Current models suggest that colon cancer initiation and progression are secondary to both the activation of oncogenes and the deletion of tumor suppressor genes. The role of each, however, is still poorly understood, particularly with regard to the induction of metastasis. We hypothesized that genetic differences exist between tumors that metastasize distantly and those that do not, and that oncogenes and tumor suppressor genes participate equally in this process. To address this hypothesis, human tumor specimens from localized [tumor-node-metastasis (TNM) stage I-III] and primary colon cancers (n = 10) were directly compared with metastatic (TNM stage IV) lesions (n = 10) using comparative genomic hybridization analysis. Although several alterations were shared equally between primary tumors and metastases (+7q, +19q, and +20q), two patterns of distinguishing alterations were observed: (a) alterations that were more extensive in liver metastases than in primary tumors (+8q, +13q, -4p, -8p, -15q, -17p, -18q, -21q, and -22q); and (b) alterations that were unique to metastatic lesions (-9q, -11q, and - 17q). Overall, genetic losses were more common than gains, and, more importantly, the number of losses/tumor was significantly higher for metastases than for primary tumors (9.3 + 1.3 versus 4.1 + 0.7; P = 0.00062, Wilcoxon's rank-sum test). The distinct predominance of genetic losses in the metastatic lesions when compared with the primary localized tumors provides evidence that the metastatic phenotype is induced by the deletion of tumor suppressor genes and permits the construction of physical maps targeting regions where novel tumor suppressor genes are likely to exist.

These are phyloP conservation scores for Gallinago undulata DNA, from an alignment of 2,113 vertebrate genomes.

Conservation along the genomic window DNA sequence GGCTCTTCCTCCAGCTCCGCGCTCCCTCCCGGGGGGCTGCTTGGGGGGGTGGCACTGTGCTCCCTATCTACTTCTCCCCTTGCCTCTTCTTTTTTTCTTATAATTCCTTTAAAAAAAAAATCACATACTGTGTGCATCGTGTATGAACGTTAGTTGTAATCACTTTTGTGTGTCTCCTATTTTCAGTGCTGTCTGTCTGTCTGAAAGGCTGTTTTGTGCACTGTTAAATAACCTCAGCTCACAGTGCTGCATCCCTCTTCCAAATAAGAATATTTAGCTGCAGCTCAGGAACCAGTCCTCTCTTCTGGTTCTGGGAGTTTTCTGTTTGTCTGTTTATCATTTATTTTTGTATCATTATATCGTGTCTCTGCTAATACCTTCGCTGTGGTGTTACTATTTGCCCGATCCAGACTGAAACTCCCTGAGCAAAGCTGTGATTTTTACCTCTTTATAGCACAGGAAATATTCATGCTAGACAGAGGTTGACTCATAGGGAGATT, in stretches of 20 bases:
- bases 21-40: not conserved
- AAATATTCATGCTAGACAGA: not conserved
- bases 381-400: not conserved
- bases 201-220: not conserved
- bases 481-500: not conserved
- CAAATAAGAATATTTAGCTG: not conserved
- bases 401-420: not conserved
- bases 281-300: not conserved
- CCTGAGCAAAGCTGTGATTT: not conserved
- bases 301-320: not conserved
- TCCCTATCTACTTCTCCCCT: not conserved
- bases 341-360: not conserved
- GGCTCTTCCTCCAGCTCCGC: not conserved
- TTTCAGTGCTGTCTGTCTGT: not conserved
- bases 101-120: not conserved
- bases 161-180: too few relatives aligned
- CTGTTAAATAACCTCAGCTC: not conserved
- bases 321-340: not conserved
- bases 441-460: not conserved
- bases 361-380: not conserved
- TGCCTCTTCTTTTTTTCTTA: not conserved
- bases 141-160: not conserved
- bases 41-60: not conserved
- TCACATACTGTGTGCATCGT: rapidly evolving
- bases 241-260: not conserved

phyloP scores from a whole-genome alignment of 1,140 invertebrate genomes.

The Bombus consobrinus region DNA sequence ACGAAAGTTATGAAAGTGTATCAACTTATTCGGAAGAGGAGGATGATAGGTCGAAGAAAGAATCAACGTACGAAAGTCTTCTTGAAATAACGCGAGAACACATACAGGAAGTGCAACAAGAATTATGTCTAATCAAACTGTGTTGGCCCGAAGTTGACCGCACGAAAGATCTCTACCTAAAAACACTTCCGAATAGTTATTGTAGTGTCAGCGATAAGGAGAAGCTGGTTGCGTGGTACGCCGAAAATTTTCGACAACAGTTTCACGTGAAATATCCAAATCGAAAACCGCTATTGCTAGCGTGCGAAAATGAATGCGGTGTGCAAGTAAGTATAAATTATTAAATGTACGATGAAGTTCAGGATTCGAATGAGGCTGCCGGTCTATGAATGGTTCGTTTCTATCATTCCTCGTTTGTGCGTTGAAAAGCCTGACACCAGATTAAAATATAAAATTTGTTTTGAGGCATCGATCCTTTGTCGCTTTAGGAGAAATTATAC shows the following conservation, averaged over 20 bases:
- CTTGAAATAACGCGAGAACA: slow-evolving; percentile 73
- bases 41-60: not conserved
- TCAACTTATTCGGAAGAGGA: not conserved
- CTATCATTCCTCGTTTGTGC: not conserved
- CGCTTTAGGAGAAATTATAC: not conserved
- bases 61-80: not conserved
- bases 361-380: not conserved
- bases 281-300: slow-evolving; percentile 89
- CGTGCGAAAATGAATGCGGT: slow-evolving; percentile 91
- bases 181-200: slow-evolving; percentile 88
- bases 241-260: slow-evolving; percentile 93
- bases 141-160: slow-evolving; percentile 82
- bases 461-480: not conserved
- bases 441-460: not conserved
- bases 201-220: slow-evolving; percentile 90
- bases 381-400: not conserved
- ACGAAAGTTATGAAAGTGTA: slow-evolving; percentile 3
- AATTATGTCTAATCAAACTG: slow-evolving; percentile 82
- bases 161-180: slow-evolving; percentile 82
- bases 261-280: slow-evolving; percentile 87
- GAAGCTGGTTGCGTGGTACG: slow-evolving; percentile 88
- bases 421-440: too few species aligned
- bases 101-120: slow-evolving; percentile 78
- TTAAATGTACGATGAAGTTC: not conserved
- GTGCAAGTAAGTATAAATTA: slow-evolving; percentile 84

|Original language||English (US)|
|Number of pages||8|
|Journal||Clinical Cancer Research|
|State||Published - Apr 1998|
All Science Journal Classification (ASJC) codes
- Cancer Research